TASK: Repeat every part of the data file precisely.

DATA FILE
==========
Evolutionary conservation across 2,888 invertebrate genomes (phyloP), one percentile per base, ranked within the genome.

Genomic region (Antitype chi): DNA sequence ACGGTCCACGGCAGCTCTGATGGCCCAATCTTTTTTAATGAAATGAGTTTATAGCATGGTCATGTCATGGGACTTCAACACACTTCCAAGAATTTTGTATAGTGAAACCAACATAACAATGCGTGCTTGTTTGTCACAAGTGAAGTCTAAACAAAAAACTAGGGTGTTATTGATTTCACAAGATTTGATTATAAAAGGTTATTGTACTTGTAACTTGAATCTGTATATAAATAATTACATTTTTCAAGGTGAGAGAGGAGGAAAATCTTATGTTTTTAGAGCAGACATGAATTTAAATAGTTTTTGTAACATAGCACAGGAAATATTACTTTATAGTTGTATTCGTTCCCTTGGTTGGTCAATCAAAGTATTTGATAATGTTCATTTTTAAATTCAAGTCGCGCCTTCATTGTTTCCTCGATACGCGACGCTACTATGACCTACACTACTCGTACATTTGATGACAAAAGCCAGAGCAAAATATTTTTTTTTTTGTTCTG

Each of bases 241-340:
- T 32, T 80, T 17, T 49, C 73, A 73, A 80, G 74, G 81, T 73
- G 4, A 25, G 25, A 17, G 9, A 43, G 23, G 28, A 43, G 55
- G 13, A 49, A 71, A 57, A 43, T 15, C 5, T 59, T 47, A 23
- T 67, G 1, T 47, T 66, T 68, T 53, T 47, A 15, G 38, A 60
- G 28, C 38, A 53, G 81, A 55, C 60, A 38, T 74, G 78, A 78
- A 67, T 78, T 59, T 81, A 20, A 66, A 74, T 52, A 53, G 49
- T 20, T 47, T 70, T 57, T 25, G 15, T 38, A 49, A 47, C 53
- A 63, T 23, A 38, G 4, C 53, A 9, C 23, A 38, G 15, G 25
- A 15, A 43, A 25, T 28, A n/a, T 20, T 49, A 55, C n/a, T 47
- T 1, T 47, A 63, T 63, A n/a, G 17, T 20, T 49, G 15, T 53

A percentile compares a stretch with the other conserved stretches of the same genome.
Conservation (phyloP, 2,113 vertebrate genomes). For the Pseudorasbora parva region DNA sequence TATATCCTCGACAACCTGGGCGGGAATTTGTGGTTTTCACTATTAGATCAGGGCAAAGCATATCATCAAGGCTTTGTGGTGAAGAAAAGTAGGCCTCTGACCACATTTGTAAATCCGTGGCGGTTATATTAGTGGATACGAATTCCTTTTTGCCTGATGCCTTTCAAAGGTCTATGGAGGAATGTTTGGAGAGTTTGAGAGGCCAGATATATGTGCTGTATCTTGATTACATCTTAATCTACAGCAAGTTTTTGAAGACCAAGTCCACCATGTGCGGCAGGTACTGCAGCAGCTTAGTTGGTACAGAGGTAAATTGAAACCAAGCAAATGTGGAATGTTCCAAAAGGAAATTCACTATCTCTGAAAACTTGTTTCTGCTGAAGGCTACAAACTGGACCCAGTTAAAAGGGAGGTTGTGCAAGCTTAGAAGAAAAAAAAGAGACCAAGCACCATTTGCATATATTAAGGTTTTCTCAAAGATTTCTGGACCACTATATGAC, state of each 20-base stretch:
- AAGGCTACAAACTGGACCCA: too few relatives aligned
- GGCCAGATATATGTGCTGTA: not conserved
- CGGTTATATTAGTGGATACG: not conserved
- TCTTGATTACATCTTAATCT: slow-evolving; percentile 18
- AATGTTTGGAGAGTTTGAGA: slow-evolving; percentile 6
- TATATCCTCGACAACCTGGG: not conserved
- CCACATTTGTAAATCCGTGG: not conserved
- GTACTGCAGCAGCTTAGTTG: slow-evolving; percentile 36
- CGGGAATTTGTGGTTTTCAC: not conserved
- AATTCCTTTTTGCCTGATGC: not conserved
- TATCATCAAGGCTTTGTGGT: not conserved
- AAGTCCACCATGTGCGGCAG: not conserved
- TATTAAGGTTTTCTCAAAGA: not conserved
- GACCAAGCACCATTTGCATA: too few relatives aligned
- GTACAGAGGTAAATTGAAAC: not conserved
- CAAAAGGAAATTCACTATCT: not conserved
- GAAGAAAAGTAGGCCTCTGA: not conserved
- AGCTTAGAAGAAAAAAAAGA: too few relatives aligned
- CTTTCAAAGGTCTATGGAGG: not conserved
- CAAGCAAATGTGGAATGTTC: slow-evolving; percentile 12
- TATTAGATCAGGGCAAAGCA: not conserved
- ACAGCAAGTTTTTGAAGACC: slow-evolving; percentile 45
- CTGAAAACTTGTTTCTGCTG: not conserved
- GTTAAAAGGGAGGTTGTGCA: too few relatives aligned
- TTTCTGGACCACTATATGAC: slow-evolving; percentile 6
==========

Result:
Evolutionary conservation across 2,888 invertebrate genomes (phyloP), one percentile per base, ranked within the genome.

Genomic region (Antitype chi): DNA sequence ACGGTCCACGGCAGCTCTGATGGCCCAATCTTTTTTAATGAAATGAGTTTATAGCATGGTCATGTCATGGGACTTCAACACACTTCCAAGAATTTTGTATAGTGAAACCAACATAACAATGCGTGCTTGTTTGTCACAAGTGAAGTCTAAACAAAAAACTAGGGTGTTATTGATTTCACAAGATTTGATTATAAAAGGTTATTGTACTTGTAACTTGAATCTGTATATAAATAATTACATTTTTCAAGGTGAGAGAGGAGGAAAATCTTATGTTTTTAGAGCAGACATGAATTTAAATAGTTTTTGTAACATAGCACAGGAAATATTACTTTATAGTTGTATTCGTTCCCTTGGTTGGTCAATCAAAGTATTTGATAATGTTCATTTTTAAATTCAAGTCGCGCCTTCATTGTTTCCTCGATACGCGACGCTACTATGACCTACACTACTCGTACATTTGATGACAAAAGCCAGAGCAAAATATTTTTTTTTTTGTTCTG

Each of bases 241-340:
- T 32, T 80, T 17, T 49, C 73, A 73, A 80, G 74, G 81, T 73
- G 4, A 25, G 25, A 17, G 9, A 43, G 23, G 28, A 43, G 55
- G 13, A 49, A 71, A 57, A 43, T 15, C 5, T 59, T 47, A 23
- T 67, G 1, T 47, T 66, T 68, T 53, T 47, A 15, G 38, A 60
- G 28, C 38, A 53, G 81, A 55, C 60, A 38, T 74, G 78, A 78
- A 67, T 78, T 59, T 81, A 20, A 66, A 74, T 52, A 53, G 49
- T 20, T 47, T 70, T 57, T 25, G 15, T 38, A 49, A 47, C 53
- A 63, T 23, A 38, G 4, C 53, A 9, C 23, A 38, G 15, G 25
- A 15, A 43, A 25, T 28, A n/a, T 20, T 49, A 55, C n/a, T 47
- T 1, T 47, A 63, T 63, A n/a, G 17, T 20, T 49, G 15, T 53

A percentile compares a stretch with the other conserved stretches of the same genome.
Conservation (phyloP, 2,113 vertebrate genomes). For the Pseudorasbora parva region DNA sequence TATATCCTCGACAACCTGGGCGGGAATTTGTGGTTTTCACTATTAGATCAGGGCAAAGCATATCATCAAGGCTTTGTGGTGAAGAAAAGTAGGCCTCTGACCACATTTGTAAATCCGTGGCGGTTATATTAGTGGATACGAATTCCTTTTTGCCTGATGCCTTTCAAAGGTCTATGGAGGAATGTTTGGAGAGTTTGAGAGGCCAGATATATGTGCTGTATCTTGATTACATCTTAATCTACAGCAAGTTTTTGAAGACCAAGTCCACCATGTGCGGCAGGTACTGCAGCAGCTTAGTTGGTACAGAGGTAAATTGAAACCAAGCAAATGTGGAATGTTCCAAAAGGAAATTCACTATCTCTGAAAACTTGTTTCTGCTGAAGGCTACAAACTGGACCCAGTTAAAAGGGAGGTTGTGCAAGCTTAGAAGAAAAAAAAGAGACCAAGCACCATTTGCATATATTAAGGTTTTCTCAAAGATTTCTGGACCACTATATGAC, state of each 20-base stretch:
- AAGGCTACAAACTGGACCCA: too few relatives aligned
- GGCCAGATATATGTGCTGTA: not conserved
- CGGTTATATTAGTGGATACG: not conserved
- TCTTGATTACATCTTAATCT: slow-evolving; percentile 18
- AATGTTTGGAGAGTTTGAGA: slow-evolving; percentile 6
- TATATCCTCGACAACCTGGG: not conserved
- CCACATTTGTAAATCCGTGG: not conserved
- GTACTGCAGCAGCTTAGTTG: slow-evolving; percentile 36
- CGGGAATTTGTGGTTTTCAC: not conserved
- AATTCCTTTTTGCCTGATGC: not conserved
- TATCATCAAGGCTTTGTGGT: not conserved
- AAGTCCACCATGTGCGGCAG: not conserved
- TATTAAGGTTTTCTCAAAGA: not conserved
- GACCAAGCACCATTTGCATA: too few relatives aligned
- GTACAGAGGTAAATTGAAAC: not conserved
- CAAAAGGAAATTCACTATCT: not conserved
- GAAGAAAAGTAGGCCTCTGA: not conserved
- AGCTTAGAAGAAAAAAAAGA: too few relatives aligned
- CTTTCAAAGGTCTATGGAGG: not conserved
- CAAGCAAATGTGGAATGTTC: slow-evolving; percentile 12
- TATTAGATCAGGGCAAAGCA: not conserved
- ACAGCAAGTTTTTGAAGACC: slow-evolving; percentile 45
- CTGAAAACTTGTTTCTGCTG: not conserved
- GTTAAAAGGGAGGTTGTGCA: too few relatives aligned
- TTTCTGGACCACTATATGAC: slow-evolving; percentile 6